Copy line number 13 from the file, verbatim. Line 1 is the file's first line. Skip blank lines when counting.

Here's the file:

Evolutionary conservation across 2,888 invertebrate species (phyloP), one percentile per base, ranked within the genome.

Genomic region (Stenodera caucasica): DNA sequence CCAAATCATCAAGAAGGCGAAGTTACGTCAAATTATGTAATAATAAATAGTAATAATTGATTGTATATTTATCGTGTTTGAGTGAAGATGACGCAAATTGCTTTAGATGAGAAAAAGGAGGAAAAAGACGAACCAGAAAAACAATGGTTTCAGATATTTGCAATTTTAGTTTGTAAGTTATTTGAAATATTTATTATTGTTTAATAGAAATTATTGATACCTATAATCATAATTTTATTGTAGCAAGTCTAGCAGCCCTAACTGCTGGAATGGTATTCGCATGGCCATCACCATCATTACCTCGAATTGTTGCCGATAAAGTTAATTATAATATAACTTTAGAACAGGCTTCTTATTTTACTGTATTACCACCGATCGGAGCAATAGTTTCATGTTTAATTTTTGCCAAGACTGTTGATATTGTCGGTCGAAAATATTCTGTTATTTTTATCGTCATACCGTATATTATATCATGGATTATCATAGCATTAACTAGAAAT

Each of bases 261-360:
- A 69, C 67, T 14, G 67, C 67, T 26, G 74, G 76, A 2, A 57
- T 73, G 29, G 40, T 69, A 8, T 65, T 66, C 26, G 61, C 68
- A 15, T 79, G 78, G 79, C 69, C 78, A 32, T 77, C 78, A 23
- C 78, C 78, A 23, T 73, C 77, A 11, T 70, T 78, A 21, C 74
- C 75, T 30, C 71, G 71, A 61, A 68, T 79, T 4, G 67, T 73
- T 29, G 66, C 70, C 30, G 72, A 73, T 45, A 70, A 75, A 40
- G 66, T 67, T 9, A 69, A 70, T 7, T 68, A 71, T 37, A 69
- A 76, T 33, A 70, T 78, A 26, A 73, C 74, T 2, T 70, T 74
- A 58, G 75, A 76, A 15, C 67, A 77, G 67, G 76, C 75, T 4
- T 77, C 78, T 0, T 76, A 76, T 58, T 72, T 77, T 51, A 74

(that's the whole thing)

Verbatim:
- T 77, C 78, T 0, T 76, A 76, T 58, T 72, T 77, T 51, A 74